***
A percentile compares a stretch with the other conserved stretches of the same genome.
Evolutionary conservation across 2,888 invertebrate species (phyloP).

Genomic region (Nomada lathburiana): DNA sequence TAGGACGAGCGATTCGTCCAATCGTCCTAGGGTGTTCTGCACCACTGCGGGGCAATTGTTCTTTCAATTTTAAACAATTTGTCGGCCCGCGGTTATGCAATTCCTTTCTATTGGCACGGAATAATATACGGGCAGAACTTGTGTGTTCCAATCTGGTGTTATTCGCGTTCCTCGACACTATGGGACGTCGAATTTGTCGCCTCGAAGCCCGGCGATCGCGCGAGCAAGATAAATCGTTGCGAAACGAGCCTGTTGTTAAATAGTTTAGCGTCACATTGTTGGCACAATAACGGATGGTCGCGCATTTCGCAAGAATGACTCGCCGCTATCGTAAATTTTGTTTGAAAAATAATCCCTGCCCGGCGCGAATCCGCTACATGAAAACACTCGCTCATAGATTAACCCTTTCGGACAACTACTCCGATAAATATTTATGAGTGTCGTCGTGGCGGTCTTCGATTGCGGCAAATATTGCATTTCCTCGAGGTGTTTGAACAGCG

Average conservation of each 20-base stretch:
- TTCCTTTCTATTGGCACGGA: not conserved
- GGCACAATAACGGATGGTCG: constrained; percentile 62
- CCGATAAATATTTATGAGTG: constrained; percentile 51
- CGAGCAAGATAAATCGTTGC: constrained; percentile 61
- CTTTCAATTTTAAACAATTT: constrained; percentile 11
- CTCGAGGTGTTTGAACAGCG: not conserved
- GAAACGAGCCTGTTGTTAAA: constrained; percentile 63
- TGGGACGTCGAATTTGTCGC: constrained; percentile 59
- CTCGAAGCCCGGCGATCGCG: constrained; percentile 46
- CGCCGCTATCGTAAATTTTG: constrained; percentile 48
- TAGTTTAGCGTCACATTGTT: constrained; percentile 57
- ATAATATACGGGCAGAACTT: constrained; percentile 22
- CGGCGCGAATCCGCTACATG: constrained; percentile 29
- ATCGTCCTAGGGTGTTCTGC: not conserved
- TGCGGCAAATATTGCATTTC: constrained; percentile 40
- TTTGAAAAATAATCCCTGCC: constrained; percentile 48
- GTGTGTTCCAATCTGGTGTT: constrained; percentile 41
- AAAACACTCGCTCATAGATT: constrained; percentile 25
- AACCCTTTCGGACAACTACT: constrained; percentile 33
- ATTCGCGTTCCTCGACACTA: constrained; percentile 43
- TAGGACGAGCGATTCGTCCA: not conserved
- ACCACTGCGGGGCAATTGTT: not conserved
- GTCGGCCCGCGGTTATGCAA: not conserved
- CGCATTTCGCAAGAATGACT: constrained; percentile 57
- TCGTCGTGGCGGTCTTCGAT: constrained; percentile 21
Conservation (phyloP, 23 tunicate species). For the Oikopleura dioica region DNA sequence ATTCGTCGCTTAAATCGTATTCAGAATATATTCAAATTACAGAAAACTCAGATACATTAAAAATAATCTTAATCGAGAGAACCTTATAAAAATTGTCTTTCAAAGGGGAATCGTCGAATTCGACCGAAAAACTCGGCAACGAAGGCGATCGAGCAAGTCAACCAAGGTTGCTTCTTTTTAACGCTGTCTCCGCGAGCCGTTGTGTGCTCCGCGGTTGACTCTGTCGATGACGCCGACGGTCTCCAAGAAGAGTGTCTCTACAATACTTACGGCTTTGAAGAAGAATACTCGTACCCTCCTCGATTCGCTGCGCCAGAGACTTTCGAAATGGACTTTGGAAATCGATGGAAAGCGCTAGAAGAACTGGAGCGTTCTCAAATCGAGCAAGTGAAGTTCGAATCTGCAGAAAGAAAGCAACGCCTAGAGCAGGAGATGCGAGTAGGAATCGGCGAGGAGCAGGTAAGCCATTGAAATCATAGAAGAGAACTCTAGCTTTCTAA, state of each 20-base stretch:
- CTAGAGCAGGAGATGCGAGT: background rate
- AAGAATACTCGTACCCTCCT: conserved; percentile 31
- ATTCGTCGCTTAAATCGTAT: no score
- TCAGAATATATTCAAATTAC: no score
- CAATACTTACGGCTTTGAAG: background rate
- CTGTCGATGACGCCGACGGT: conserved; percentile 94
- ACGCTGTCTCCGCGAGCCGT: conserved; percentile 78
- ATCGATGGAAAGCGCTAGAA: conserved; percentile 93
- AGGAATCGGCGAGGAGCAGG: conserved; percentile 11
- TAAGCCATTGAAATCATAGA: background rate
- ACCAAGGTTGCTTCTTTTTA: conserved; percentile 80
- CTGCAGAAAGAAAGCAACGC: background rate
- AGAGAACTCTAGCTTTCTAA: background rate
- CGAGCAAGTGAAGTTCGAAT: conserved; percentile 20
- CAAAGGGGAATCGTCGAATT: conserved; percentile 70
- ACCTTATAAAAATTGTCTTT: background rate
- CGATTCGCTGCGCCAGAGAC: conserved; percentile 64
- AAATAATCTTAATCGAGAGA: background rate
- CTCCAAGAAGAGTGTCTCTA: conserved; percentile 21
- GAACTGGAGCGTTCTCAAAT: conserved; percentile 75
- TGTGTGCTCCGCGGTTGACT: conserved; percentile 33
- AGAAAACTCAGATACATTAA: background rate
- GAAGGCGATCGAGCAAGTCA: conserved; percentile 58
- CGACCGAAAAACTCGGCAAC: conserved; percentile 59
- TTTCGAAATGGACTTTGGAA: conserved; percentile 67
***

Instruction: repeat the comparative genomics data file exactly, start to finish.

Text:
A percentile compares a stretch with the other conserved stretches of the same genome.
Evolutionary conservation across 2,888 invertebrate species (phyloP).

Genomic region (Nomada lathburiana): DNA sequence TAGGACGAGCGATTCGTCCAATCGTCCTAGGGTGTTCTGCACCACTGCGGGGCAATTGTTCTTTCAATTTTAAACAATTTGTCGGCCCGCGGTTATGCAATTCCTTTCTATTGGCACGGAATAATATACGGGCAGAACTTGTGTGTTCCAATCTGGTGTTATTCGCGTTCCTCGACACTATGGGACGTCGAATTTGTCGCCTCGAAGCCCGGCGATCGCGCGAGCAAGATAAATCGTTGCGAAACGAGCCTGTTGTTAAATAGTTTAGCGTCACATTGTTGGCACAATAACGGATGGTCGCGCATTTCGCAAGAATGACTCGCCGCTATCGTAAATTTTGTTTGAAAAATAATCCCTGCCCGGCGCGAATCCGCTACATGAAAACACTCGCTCATAGATTAACCCTTTCGGACAACTACTCCGATAAATATTTATGAGTGTCGTCGTGGCGGTCTTCGATTGCGGCAAATATTGCATTTCCTCGAGGTGTTTGAACAGCG

Average conservation of each 20-base stretch:
- TTCCTTTCTATTGGCACGGA: not conserved
- GGCACAATAACGGATGGTCG: constrained; percentile 62
- CCGATAAATATTTATGAGTG: constrained; percentile 51
- CGAGCAAGATAAATCGTTGC: constrained; percentile 61
- CTTTCAATTTTAAACAATTT: constrained; percentile 11
- CTCGAGGTGTTTGAACAGCG: not conserved
- GAAACGAGCCTGTTGTTAAA: constrained; percentile 63
- TGGGACGTCGAATTTGTCGC: constrained; percentile 59
- CTCGAAGCCCGGCGATCGCG: constrained; percentile 46
- CGCCGCTATCGTAAATTTTG: constrained; percentile 48
- TAGTTTAGCGTCACATTGTT: constrained; percentile 57
- ATAATATACGGGCAGAACTT: constrained; percentile 22
- CGGCGCGAATCCGCTACATG: constrained; percentile 29
- ATCGTCCTAGGGTGTTCTGC: not conserved
- TGCGGCAAATATTGCATTTC: constrained; percentile 40
- TTTGAAAAATAATCCCTGCC: constrained; percentile 48
- GTGTGTTCCAATCTGGTGTT: constrained; percentile 41
- AAAACACTCGCTCATAGATT: constrained; percentile 25
- AACCCTTTCGGACAACTACT: constrained; percentile 33
- ATTCGCGTTCCTCGACACTA: constrained; percentile 43
- TAGGACGAGCGATTCGTCCA: not conserved
- ACCACTGCGGGGCAATTGTT: not conserved
- GTCGGCCCGCGGTTATGCAA: not conserved
- CGCATTTCGCAAGAATGACT: constrained; percentile 57
- TCGTCGTGGCGGTCTTCGAT: constrained; percentile 21
Conservation (phyloP, 23 tunicate species). For the Oikopleura dioica region DNA sequence ATTCGTCGCTTAAATCGTATTCAGAATATATTCAAATTACAGAAAACTCAGATACATTAAAAATAATCTTAATCGAGAGAACCTTATAAAAATTGTCTTTCAAAGGGGAATCGTCGAATTCGACCGAAAAACTCGGCAACGAAGGCGATCGAGCAAGTCAACCAAGGTTGCTTCTTTTTAACGCTGTCTCCGCGAGCCGTTGTGTGCTCCGCGGTTGACTCTGTCGATGACGCCGACGGTCTCCAAGAAGAGTGTCTCTACAATACTTACGGCTTTGAAGAAGAATACTCGTACCCTCCTCGATTCGCTGCGCCAGAGACTTTCGAAATGGACTTTGGAAATCGATGGAAAGCGCTAGAAGAACTGGAGCGTTCTCAAATCGAGCAAGTGAAGTTCGAATCTGCAGAAAGAAAGCAACGCCTAGAGCAGGAGATGCGAGTAGGAATCGGCGAGGAGCAGGTAAGCCATTGAAATCATAGAAGAGAACTCTAGCTTTCTAA, state of each 20-base stretch:
- CTAGAGCAGGAGATGCGAGT: background rate
- AAGAATACTCGTACCCTCCT: conserved; percentile 31
- ATTCGTCGCTTAAATCGTAT: no score
- TCAGAATATATTCAAATTAC: no score
- CAATACTTACGGCTTTGAAG: background rate
- CTGTCGATGACGCCGACGGT: conserved; percentile 94
- ACGCTGTCTCCGCGAGCCGT: conserved; percentile 78
- ATCGATGGAAAGCGCTAGAA: conserved; percentile 93
- AGGAATCGGCGAGGAGCAGG: conserved; percentile 11
- TAAGCCATTGAAATCATAGA: background rate
- ACCAAGGTTGCTTCTTTTTA: conserved; percentile 80
- CTGCAGAAAGAAAGCAACGC: background rate
- AGAGAACTCTAGCTTTCTAA: background rate
- CGAGCAAGTGAAGTTCGAAT: conserved; percentile 20
- CAAAGGGGAATCGTCGAATT: conserved; percentile 70
- ACCTTATAAAAATTGTCTTT: background rate
- CGATTCGCTGCGCCAGAGAC: conserved; percentile 64
- AAATAATCTTAATCGAGAGA: background rate
- CTCCAAGAAGAGTGTCTCTA: conserved; percentile 21
- GAACTGGAGCGTTCTCAAAT: conserved; percentile 75
- TGTGTGCTCCGCGGTTGACT: conserved; percentile 33
- AGAAAACTCAGATACATTAA: background rate
- GAAGGCGATCGAGCAAGTCA: conserved; percentile 58
- CGACCGAAAAACTCGGCAAC: conserved; percentile 59
- TTTCGAAATGGACTTTGGAA: conserved; percentile 67